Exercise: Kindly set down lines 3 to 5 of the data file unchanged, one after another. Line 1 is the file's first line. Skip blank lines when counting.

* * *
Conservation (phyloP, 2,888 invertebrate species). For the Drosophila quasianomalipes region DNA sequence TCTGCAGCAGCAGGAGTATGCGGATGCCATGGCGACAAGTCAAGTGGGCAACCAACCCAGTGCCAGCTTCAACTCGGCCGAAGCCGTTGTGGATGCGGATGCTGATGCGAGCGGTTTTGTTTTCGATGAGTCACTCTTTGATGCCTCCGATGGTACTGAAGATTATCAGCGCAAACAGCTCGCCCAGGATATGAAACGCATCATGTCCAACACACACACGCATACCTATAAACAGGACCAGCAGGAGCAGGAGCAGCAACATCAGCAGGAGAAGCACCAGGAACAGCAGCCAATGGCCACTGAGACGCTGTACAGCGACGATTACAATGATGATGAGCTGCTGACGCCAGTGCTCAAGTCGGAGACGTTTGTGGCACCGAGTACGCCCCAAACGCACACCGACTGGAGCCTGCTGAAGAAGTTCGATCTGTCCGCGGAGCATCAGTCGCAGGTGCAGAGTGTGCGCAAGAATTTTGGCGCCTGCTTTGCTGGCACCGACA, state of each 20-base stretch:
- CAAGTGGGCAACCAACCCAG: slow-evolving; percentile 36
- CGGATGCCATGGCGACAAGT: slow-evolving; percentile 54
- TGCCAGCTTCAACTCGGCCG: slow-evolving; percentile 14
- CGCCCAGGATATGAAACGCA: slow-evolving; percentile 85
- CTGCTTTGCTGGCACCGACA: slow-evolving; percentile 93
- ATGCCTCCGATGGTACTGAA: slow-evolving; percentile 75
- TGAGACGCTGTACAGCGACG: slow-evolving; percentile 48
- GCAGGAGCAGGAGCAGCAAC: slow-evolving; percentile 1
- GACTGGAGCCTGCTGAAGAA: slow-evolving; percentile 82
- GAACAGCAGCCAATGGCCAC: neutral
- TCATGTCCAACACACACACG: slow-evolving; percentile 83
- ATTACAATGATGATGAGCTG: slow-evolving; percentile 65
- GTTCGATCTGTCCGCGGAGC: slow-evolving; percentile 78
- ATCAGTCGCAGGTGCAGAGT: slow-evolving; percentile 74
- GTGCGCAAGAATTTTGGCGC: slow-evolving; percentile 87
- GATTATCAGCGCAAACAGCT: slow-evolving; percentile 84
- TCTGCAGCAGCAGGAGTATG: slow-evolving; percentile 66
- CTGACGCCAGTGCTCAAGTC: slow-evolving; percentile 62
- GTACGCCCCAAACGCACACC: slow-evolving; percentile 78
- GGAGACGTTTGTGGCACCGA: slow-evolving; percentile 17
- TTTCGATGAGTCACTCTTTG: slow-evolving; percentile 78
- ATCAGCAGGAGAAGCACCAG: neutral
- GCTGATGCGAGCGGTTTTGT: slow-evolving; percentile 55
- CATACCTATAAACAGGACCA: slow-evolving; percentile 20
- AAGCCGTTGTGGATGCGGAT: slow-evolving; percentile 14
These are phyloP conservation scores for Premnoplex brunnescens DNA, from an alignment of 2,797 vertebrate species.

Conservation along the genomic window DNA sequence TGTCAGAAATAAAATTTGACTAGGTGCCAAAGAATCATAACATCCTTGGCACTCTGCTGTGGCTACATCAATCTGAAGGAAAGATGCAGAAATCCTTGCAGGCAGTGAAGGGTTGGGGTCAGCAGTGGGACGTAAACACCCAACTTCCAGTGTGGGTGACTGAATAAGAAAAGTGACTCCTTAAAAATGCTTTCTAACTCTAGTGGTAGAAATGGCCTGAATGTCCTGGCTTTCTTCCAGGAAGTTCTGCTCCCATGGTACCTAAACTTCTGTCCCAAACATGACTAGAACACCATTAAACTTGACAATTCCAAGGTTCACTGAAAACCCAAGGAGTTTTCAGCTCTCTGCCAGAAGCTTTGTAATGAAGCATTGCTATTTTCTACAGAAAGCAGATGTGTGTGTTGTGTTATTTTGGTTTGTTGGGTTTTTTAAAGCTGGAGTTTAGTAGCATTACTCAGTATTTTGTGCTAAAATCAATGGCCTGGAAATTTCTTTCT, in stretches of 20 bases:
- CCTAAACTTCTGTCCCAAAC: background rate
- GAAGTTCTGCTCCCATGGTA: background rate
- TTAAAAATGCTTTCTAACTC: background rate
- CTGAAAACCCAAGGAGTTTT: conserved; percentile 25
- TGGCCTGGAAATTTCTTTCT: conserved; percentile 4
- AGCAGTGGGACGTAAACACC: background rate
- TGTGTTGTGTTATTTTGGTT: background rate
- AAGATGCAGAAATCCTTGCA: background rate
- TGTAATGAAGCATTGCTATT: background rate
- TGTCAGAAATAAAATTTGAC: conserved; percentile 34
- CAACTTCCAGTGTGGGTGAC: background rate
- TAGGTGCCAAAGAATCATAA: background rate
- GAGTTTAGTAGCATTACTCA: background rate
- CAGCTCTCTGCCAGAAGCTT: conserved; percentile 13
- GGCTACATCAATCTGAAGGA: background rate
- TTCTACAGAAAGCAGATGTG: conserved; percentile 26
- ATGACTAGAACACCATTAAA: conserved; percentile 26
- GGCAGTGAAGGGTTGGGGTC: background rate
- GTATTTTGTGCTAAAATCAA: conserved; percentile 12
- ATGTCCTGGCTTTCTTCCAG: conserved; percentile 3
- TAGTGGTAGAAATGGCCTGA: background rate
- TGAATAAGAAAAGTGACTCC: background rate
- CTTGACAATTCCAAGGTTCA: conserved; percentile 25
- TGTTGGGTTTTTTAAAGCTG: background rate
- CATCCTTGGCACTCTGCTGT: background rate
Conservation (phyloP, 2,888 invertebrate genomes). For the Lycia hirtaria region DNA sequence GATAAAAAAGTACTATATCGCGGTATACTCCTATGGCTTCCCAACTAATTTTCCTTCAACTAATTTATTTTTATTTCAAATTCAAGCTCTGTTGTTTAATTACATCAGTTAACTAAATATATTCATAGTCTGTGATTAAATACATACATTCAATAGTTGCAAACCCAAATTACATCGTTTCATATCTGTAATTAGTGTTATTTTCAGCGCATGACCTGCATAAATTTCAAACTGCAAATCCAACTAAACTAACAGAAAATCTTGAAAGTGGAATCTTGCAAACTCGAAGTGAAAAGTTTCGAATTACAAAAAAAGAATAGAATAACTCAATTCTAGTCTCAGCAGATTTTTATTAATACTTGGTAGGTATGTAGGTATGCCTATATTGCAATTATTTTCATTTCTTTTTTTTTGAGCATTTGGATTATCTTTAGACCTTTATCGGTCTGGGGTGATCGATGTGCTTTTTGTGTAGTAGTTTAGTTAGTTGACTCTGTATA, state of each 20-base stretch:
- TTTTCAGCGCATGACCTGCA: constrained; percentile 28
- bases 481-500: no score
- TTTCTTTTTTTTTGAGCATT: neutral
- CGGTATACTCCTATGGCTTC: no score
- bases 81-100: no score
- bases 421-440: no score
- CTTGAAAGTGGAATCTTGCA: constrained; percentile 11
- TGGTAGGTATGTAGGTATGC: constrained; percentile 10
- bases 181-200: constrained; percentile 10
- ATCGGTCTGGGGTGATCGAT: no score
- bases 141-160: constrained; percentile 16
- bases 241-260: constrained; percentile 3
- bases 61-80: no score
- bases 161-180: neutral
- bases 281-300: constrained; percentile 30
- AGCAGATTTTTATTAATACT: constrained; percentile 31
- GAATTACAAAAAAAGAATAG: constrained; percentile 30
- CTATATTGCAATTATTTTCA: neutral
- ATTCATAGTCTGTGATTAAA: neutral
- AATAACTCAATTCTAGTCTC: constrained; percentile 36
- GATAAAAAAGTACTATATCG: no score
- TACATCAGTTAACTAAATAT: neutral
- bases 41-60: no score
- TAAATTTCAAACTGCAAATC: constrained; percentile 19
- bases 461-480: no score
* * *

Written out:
- CGGATGCCATGGCGACAAGT: slow-evolving; percentile 54
- TGCCAGCTTCAACTCGGCCG: slow-evolving; percentile 14
- CGCCCAGGATATGAAACGCA: slow-evolving; percentile 85